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ORIGINAL ARTICLE
Year : 2021  |  Volume : 9  |  Issue : 2  |  Page : 129-133

Effectiveness of probiotic and herbal mouthwashes on gingival health among children with intellectual disability: An interventional study


1 Department of Public Health Dentistry, Ragas Dental College and Hospital, Chennai, Tamil Nadu, India
2 Department of Periodontics, Ragas Dental College and Hospital, Chennai, Tamil Nadu, India

Correspondence Address:
Dr. C S Aarthy
Department of Public Health Dentistry, Ragas Dental College and Hospital, 2/102, East Coast Road, Uthandi, Chennai - 600 119, Tamil Nadu
India
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Source of Support: None, Conflict of Interest: None


DOI: 10.4103/ijcd.ijcd_15_21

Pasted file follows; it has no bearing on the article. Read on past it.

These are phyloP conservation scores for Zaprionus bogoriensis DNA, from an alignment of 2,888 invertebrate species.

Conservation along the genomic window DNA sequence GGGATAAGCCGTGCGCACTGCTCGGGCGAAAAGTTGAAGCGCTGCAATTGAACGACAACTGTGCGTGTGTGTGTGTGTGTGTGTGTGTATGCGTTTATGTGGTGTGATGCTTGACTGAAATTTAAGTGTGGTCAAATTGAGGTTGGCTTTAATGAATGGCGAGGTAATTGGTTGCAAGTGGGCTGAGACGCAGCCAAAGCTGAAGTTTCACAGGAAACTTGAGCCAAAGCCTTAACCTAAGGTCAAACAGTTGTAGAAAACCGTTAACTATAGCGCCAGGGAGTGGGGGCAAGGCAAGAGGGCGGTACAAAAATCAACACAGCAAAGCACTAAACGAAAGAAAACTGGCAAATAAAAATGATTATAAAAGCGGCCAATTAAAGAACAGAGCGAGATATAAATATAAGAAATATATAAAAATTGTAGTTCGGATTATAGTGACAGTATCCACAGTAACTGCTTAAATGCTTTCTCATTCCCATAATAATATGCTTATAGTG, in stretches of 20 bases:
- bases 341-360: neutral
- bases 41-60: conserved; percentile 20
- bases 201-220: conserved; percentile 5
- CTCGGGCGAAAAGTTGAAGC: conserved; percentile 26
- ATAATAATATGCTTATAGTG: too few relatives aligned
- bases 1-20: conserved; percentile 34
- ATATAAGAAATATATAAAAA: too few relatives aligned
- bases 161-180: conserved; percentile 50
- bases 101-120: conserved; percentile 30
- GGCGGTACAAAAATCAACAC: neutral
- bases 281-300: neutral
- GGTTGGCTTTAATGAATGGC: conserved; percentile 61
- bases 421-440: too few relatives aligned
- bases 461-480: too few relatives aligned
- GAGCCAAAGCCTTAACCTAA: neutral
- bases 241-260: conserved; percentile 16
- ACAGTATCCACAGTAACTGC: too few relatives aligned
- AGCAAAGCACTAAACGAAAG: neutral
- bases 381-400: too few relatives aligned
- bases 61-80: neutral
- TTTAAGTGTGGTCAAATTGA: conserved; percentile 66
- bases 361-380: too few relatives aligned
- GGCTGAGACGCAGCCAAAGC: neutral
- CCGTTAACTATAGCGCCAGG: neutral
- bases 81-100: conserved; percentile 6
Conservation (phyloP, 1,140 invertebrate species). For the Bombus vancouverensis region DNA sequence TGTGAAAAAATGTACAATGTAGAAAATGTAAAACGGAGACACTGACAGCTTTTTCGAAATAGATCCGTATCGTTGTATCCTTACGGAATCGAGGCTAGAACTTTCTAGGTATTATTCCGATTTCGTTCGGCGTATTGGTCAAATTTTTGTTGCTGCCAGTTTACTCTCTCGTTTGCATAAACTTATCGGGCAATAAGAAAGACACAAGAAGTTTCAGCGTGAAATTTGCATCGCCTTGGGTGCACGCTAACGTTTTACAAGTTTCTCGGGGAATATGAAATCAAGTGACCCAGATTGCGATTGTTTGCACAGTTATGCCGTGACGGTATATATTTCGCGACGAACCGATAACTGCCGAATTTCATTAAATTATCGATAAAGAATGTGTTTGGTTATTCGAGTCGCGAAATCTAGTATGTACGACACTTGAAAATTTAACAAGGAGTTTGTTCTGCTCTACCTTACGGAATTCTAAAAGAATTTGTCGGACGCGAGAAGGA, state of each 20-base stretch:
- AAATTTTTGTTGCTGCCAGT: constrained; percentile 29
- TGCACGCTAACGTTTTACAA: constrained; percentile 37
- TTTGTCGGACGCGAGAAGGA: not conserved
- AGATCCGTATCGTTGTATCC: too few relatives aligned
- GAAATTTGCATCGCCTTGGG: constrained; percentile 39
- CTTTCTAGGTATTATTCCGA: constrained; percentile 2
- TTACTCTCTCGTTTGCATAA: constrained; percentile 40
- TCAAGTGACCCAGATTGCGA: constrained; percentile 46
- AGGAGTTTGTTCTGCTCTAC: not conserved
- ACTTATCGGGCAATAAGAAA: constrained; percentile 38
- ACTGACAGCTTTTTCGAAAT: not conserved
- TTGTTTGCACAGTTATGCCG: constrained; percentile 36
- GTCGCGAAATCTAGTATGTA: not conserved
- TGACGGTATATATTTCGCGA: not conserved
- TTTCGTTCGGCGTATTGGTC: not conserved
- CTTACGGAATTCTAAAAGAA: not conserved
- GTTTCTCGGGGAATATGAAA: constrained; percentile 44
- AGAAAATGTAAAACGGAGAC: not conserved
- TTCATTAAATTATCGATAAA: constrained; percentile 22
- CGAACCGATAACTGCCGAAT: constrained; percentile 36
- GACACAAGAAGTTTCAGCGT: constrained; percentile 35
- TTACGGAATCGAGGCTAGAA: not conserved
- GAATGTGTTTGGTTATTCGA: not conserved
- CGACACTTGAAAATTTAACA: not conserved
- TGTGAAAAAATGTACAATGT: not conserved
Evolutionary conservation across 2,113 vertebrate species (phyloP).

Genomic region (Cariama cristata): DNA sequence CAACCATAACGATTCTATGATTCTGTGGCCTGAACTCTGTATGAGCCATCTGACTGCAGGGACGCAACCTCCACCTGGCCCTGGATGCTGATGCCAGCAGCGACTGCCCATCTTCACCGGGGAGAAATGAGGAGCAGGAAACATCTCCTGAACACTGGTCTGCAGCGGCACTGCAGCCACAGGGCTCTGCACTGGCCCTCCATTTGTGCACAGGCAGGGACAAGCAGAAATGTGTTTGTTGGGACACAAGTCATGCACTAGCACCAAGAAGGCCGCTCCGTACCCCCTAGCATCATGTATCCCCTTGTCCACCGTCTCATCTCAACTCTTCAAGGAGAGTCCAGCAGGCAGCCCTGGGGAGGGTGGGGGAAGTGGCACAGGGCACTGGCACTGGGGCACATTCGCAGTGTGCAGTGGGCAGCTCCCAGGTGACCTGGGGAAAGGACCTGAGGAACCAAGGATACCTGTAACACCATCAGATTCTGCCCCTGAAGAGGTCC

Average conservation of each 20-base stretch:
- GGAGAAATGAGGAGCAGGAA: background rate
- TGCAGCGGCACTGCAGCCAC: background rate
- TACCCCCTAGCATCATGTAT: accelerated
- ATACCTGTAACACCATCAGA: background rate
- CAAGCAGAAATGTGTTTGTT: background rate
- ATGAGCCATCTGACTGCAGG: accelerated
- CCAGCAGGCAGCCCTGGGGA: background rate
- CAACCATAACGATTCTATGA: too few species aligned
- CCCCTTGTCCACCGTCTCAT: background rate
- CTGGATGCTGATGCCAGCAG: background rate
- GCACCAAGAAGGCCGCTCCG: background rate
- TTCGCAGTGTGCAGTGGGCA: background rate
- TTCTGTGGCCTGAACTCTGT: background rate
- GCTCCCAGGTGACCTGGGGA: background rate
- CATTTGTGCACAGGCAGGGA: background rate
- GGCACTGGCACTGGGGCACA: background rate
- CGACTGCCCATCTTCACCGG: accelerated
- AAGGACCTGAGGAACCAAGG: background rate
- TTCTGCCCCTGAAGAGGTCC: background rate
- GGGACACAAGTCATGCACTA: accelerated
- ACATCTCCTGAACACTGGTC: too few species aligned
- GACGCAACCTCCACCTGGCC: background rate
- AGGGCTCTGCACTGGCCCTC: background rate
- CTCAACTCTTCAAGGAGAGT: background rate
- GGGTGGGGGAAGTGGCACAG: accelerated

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Background: Maintaining good oral health is particularly challenging among children with intellectual disability (ID) because of increased oral health risks due to underlying disease, limitations on access to care, and competing demands. For ID children, the standard oral hygiene procedures such as brushing and flossing are too difficult to practice due to reduced manual dexterity and difficulty for the caregivers to handle these tools. Moreover, usage of mouth rinses is a nightmare for parents of children with ID as they lack the dexterity to spit the mouthwashes. Although many studies support the use of chlorhexidine mouth rinses, it should be taken into account that the side effects of chlorhexidine are well documented, but the same is not so in case of herbal and probiotic mouth washes. With this milleu, this interventional study was formulated to compare the efficacy of probiotic and herbal mouth rinses on gingival health among intellectually disabled children. Materials and Methods: The present study included thirty children with ID aged 10–15 years at New Hope Child Development Centre. The participants were randomly divided into two Groups: I and II, with 15 children in each group as follows: group I: probiotic mouthwash and Group II: herbal mouth wash. Baseline scores of plaque index (PI) and gingival index (GI) were recorded. The designated mouth rinses were distributed to the respective groups, and they were instructed to rinse once daily. Their parents supervised the children during the use of mouthwash. At the end of 3 months, the children were assessed to the same clinical measurements. Results: Intragroup comparisons for both the GI and PI scores were statistically significant (P ≤ 0.001) in both the groups. Intergroup comparisons between the two groups were not statistically significant. There was a significant difference in the effect of herbal and probiotic mouthwashes on plaque accumulation, gingival health status of these children. Conclusion: Herbal and probiotic mouthwashes can prove to be effective in reducing plaque and in improving the gingival status of children.


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